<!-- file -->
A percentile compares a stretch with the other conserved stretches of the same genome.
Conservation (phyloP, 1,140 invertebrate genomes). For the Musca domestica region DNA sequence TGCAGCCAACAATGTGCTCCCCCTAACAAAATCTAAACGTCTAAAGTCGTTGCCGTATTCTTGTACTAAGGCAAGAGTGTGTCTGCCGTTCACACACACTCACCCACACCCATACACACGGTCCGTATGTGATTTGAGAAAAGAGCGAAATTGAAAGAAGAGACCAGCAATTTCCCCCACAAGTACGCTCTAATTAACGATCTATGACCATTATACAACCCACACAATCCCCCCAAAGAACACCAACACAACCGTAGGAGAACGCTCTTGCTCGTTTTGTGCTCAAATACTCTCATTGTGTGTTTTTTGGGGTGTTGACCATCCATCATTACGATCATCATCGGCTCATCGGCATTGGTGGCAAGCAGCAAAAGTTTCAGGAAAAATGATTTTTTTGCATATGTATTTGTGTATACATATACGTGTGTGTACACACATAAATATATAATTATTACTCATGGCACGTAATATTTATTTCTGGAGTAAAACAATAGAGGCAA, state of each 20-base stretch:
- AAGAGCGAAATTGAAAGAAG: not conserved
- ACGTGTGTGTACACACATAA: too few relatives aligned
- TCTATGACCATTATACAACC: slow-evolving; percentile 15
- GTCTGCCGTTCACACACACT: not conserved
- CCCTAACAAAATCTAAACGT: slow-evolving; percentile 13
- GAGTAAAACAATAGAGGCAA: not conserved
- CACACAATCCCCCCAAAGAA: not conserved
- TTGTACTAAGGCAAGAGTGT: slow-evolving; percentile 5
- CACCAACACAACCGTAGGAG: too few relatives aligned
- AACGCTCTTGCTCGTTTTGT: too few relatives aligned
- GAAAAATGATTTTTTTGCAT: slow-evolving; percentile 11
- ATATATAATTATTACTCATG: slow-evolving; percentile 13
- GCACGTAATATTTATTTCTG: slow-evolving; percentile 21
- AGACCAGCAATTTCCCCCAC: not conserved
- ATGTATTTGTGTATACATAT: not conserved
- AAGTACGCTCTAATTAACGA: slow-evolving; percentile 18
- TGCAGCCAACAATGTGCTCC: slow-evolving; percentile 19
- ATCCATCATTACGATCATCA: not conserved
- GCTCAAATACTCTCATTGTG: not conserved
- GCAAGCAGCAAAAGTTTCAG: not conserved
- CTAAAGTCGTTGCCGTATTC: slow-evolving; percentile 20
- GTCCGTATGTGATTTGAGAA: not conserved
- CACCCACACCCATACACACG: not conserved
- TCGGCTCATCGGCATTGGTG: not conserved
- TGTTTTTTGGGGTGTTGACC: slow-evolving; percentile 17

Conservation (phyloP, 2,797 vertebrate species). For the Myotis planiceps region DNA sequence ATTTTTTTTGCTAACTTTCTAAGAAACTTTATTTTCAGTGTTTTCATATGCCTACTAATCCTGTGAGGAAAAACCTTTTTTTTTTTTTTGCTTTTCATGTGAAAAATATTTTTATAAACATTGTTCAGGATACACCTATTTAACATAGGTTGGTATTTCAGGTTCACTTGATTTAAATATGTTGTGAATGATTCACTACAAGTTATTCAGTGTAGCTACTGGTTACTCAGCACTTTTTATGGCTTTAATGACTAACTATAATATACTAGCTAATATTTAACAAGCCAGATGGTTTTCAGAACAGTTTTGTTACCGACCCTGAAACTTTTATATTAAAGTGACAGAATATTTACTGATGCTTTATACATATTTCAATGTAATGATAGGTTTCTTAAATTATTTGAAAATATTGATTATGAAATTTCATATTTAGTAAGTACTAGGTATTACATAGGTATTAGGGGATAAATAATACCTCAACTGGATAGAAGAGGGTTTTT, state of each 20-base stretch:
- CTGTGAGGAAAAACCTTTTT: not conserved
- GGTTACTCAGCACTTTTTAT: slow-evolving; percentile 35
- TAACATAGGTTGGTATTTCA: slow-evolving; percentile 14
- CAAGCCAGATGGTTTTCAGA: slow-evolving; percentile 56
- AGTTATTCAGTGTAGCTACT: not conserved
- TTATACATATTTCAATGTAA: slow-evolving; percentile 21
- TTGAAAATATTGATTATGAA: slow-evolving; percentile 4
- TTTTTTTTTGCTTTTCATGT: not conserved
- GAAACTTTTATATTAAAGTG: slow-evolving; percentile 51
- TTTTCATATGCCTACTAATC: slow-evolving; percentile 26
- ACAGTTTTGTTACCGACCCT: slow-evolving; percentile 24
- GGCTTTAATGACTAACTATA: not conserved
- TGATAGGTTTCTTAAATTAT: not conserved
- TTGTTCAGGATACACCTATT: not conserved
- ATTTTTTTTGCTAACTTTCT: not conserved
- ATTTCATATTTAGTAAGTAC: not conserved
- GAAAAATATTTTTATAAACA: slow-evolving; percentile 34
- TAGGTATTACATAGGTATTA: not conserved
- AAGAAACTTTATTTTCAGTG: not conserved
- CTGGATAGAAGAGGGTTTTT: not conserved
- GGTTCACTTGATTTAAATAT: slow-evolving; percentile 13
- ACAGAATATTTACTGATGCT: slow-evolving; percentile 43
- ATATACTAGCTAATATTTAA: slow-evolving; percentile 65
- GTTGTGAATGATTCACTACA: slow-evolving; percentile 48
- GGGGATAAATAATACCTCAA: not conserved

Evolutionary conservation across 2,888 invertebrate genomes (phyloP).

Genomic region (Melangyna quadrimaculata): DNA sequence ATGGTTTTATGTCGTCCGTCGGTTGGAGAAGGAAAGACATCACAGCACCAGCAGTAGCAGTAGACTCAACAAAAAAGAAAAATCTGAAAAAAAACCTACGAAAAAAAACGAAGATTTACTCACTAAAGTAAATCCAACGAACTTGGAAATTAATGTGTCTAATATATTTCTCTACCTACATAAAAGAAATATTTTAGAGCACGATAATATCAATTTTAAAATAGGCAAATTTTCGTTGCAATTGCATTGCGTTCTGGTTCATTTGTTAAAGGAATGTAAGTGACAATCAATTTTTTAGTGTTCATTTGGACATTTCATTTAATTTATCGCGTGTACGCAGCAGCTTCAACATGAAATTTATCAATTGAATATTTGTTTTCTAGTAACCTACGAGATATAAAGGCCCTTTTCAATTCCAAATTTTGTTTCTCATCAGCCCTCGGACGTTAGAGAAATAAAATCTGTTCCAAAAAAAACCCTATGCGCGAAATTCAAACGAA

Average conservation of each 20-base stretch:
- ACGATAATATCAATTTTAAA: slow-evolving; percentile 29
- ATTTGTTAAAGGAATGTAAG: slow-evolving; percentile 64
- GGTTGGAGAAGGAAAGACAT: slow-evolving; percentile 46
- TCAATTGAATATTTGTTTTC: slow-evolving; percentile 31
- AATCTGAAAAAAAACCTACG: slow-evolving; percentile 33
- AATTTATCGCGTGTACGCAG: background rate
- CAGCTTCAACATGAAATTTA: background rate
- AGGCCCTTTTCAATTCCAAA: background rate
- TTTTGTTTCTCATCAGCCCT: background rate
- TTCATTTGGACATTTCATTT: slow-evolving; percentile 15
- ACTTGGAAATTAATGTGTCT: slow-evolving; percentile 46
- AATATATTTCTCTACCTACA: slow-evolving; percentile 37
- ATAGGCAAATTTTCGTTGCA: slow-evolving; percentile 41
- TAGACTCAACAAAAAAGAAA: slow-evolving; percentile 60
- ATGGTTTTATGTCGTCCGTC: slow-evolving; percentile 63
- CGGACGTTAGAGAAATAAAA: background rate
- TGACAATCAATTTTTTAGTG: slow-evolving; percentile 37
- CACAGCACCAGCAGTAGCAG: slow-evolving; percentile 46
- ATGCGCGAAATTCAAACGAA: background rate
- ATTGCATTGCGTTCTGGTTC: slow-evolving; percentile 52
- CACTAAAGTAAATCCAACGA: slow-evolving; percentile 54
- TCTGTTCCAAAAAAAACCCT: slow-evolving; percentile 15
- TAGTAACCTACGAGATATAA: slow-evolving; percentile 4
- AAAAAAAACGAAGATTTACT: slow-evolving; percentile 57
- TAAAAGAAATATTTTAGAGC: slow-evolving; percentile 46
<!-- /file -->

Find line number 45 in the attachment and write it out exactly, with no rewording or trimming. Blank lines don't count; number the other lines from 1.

- GAAAAATATTTTTATAAACA: slow-evolving; percentile 34